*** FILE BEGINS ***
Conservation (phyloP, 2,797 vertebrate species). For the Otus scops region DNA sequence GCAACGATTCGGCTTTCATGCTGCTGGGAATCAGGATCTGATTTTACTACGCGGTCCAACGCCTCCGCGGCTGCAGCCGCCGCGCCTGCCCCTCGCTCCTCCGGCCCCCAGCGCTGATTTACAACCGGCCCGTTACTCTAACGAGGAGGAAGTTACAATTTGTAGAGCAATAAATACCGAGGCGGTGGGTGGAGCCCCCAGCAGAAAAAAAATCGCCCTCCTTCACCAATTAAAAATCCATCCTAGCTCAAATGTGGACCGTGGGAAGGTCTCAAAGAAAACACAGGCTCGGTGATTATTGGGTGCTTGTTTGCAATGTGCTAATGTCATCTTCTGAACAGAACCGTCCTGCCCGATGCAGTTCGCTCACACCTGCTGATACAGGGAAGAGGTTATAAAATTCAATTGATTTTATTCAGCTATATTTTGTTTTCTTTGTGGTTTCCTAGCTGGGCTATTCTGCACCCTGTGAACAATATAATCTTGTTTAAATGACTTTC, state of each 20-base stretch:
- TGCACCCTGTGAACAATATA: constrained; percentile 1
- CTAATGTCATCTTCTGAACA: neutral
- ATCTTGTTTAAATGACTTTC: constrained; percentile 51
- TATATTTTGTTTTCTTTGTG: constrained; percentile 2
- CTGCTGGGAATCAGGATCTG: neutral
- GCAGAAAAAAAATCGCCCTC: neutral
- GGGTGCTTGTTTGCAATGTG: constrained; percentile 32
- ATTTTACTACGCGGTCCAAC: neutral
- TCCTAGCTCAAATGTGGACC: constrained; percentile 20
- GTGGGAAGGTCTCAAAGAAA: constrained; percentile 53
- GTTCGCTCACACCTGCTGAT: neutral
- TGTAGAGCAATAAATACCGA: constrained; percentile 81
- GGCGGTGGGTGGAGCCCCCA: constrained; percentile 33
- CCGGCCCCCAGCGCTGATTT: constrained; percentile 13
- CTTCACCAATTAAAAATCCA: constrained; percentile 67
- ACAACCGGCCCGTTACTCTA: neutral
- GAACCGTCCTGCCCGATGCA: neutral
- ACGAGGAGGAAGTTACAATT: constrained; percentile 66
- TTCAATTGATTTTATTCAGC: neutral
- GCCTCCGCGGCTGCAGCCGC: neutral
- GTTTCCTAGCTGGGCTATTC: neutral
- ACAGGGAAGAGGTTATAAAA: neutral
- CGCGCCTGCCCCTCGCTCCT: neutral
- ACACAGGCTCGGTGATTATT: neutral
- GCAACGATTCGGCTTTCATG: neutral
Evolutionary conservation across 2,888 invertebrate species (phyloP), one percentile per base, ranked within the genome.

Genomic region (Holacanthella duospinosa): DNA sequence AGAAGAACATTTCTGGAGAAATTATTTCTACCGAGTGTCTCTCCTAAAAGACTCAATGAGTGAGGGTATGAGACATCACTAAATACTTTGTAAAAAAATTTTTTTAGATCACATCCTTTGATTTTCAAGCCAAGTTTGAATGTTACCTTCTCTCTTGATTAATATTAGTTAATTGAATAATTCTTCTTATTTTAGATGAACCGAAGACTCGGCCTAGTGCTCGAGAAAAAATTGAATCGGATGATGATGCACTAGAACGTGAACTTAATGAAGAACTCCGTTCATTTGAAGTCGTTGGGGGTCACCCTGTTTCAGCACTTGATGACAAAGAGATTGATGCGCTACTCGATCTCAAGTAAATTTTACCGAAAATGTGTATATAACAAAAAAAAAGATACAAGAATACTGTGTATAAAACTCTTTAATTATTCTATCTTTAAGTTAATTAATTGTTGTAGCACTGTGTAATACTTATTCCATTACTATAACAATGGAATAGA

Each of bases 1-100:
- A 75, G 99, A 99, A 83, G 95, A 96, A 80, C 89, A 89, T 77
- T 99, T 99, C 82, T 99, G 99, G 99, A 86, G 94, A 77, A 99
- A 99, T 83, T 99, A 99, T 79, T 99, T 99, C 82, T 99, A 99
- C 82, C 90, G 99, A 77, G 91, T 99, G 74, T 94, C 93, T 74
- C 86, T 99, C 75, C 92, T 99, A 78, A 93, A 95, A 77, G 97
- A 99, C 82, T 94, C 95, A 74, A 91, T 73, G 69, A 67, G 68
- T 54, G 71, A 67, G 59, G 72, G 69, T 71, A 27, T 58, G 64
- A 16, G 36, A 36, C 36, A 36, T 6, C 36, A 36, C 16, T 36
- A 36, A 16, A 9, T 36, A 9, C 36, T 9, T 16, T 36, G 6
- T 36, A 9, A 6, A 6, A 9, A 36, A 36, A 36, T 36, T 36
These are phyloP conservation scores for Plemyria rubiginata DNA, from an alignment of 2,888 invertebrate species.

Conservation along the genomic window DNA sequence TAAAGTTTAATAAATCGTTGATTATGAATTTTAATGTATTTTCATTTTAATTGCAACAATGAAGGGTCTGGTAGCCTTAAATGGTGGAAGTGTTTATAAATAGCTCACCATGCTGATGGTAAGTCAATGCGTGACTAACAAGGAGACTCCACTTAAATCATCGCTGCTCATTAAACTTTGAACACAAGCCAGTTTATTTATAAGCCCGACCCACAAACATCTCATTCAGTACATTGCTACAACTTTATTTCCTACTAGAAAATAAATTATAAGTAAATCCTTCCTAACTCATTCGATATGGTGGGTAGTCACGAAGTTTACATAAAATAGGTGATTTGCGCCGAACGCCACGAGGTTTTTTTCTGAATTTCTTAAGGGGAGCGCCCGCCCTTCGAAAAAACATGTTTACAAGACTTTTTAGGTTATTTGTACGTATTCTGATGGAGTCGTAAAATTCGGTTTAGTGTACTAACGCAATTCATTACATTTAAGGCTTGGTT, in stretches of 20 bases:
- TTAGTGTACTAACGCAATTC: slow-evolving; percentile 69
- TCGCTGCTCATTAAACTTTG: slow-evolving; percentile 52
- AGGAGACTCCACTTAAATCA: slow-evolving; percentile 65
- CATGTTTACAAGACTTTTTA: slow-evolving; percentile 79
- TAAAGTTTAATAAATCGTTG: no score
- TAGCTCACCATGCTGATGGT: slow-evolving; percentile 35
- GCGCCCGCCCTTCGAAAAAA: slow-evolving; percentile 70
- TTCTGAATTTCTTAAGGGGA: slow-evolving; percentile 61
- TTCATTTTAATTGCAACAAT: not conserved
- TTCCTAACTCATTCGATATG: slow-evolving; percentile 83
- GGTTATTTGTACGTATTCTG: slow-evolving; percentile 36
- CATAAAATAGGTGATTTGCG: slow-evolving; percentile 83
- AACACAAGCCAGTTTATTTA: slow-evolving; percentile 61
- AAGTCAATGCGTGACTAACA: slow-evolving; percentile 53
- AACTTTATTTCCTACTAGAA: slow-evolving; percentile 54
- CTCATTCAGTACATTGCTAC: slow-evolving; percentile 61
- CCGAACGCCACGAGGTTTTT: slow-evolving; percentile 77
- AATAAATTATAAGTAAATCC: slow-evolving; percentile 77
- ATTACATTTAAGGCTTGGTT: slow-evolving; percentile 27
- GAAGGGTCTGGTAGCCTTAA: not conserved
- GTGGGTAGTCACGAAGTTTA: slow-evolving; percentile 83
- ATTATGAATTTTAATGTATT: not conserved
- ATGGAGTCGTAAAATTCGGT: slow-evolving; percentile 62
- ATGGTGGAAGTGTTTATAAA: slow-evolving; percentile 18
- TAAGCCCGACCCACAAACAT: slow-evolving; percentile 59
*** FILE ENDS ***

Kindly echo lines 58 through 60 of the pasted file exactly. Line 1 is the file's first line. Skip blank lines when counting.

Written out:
- CCGAACGCCACGAGGTTTTT: slow-evolving; percentile 77
- AATAAATTATAAGTAAATCC: slow-evolving; percentile 77
- ATTACATTTAAGGCTTGGTT: slow-evolving; percentile 27